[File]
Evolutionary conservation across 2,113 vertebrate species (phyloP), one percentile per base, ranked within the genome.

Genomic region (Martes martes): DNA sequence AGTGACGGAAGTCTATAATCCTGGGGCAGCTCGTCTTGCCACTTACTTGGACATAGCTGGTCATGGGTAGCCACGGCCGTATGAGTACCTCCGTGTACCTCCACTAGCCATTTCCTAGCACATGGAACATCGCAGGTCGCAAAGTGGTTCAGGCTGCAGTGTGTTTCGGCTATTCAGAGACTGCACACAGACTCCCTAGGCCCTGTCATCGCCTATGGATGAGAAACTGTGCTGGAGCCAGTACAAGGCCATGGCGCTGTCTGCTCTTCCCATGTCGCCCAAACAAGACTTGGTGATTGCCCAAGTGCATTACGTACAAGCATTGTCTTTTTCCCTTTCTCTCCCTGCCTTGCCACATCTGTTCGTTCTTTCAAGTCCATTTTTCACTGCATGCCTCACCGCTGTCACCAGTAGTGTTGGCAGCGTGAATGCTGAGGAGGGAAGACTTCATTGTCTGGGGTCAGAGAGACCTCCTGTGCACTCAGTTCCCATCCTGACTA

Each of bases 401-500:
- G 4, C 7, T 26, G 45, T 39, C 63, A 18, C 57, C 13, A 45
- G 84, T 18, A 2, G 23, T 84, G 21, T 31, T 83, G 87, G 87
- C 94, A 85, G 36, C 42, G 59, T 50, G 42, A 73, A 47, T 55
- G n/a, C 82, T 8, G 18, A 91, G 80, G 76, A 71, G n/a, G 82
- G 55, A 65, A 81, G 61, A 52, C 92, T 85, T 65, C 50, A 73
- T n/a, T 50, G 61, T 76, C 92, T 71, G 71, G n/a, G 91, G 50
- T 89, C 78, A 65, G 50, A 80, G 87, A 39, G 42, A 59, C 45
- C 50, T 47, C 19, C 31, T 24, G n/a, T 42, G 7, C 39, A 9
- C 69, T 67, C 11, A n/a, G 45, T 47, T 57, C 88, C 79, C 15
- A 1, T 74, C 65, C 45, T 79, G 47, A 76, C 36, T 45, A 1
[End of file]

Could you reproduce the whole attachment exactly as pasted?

Evolutionary conservation across 2,113 vertebrate species (phyloP), one percentile per base, ranked within the genome.

Genomic region (Martes martes): DNA sequence AGTGACGGAAGTCTATAATCCTGGGGCAGCTCGTCTTGCCACTTACTTGGACATAGCTGGTCATGGGTAGCCACGGCCGTATGAGTACCTCCGTGTACCTCCACTAGCCATTTCCTAGCACATGGAACATCGCAGGTCGCAAAGTGGTTCAGGCTGCAGTGTGTTTCGGCTATTCAGAGACTGCACACAGACTCCCTAGGCCCTGTCATCGCCTATGGATGAGAAACTGTGCTGGAGCCAGTACAAGGCCATGGCGCTGTCTGCTCTTCCCATGTCGCCCAAACAAGACTTGGTGATTGCCCAAGTGCATTACGTACAAGCATTGTCTTTTTCCCTTTCTCTCCCTGCCTTGCCACATCTGTTCGTTCTTTCAAGTCCATTTTTCACTGCATGCCTCACCGCTGTCACCAGTAGTGTTGGCAGCGTGAATGCTGAGGAGGGAAGACTTCATTGTCTGGGGTCAGAGAGACCTCCTGTGCACTCAGTTCCCATCCTGACTA

Each of bases 401-500:
- G 4, C 7, T 26, G 45, T 39, C 63, A 18, C 57, C 13, A 45
- G 84, T 18, A 2, G 23, T 84, G 21, T 31, T 83, G 87, G 87
- C 94, A 85, G 36, C 42, G 59, T 50, G 42, A 73, A 47, T 55
- G n/a, C 82, T 8, G 18, A 91, G 80, G 76, A 71, G n/a, G 82
- G 55, A 65, A 81, G 61, A 52, C 92, T 85, T 65, C 50, A 73
- T n/a, T 50, G 61, T 76, C 92, T 71, G 71, G n/a, G 91, G 50
- T 89, C 78, A 65, G 50, A 80, G 87, A 39, G 42, A 59, C 45
- C 50, T 47, C 19, C 31, T 24, G n/a, T 42, G 7, C 39, A 9
- C 69, T 67, C 11, A n/a, G 45, T 47, T 57, C 88, C 79, C 15
- A 1, T 74, C 65, C 45, T 79, G 47, A 76, C 36, T 45, A 1